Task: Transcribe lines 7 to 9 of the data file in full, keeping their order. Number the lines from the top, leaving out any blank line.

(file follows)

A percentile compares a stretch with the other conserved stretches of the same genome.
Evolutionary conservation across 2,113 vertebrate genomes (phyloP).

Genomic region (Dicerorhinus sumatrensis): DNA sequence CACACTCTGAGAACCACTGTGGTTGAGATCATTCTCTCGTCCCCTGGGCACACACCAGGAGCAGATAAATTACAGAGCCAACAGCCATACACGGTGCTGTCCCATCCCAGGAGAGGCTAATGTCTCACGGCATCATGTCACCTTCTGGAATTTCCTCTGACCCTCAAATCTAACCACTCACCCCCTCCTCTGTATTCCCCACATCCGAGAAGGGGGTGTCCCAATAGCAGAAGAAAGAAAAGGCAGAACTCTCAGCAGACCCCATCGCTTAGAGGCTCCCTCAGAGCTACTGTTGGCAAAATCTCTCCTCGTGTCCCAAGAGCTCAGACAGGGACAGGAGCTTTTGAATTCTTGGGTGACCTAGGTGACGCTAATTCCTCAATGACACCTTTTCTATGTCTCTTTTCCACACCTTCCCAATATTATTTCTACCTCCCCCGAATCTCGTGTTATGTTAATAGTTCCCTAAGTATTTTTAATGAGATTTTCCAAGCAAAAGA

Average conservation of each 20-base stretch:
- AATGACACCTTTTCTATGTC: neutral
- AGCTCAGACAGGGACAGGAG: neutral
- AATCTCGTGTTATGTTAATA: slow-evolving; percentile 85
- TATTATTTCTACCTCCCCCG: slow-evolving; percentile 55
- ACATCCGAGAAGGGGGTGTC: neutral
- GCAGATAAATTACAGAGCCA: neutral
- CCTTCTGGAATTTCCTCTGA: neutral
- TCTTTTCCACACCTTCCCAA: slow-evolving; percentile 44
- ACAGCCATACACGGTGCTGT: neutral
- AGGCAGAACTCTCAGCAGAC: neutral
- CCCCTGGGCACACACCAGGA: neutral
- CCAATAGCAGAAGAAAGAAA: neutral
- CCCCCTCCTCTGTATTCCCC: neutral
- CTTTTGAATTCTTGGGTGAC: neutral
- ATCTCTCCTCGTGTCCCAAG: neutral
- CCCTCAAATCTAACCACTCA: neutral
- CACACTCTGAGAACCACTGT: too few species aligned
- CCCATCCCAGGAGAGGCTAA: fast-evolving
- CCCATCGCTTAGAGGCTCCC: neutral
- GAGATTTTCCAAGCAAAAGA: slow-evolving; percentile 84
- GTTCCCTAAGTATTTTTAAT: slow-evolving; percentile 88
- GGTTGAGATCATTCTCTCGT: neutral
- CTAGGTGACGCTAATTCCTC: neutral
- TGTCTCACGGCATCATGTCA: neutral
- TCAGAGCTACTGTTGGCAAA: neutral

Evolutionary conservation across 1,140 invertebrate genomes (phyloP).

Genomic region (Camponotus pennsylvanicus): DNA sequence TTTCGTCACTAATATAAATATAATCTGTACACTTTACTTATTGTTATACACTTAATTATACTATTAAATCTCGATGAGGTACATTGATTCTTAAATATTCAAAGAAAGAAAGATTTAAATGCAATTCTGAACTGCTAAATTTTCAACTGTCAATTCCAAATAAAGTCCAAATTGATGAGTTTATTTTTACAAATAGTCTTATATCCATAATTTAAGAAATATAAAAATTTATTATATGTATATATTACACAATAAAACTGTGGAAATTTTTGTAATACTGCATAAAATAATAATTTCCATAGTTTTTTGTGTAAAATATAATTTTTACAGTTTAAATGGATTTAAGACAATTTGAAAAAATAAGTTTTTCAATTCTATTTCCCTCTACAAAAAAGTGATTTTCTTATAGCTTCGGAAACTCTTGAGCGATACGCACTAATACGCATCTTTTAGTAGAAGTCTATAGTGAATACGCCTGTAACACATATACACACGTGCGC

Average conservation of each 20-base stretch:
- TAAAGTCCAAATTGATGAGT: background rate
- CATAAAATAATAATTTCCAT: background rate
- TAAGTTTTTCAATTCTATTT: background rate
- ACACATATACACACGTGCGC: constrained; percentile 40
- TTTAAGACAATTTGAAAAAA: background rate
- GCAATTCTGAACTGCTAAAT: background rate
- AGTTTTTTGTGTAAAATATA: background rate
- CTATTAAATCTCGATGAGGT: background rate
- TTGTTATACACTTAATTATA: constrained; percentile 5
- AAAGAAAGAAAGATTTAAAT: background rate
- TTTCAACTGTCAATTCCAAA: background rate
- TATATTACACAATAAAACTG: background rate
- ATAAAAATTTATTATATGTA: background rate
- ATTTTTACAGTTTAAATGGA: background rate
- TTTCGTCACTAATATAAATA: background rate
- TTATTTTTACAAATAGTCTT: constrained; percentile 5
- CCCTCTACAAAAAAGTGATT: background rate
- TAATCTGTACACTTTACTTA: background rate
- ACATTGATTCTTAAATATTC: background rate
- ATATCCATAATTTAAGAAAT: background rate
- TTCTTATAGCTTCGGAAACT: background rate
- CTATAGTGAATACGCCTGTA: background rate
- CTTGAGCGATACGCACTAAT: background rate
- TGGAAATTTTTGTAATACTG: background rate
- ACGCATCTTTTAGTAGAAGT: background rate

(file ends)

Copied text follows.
- AATCTCGTGTTATGTTAATA: slow-evolving; percentile 85
- TATTATTTCTACCTCCCCCG: slow-evolving; percentile 55
- ACATCCGAGAAGGGGGTGTC: neutral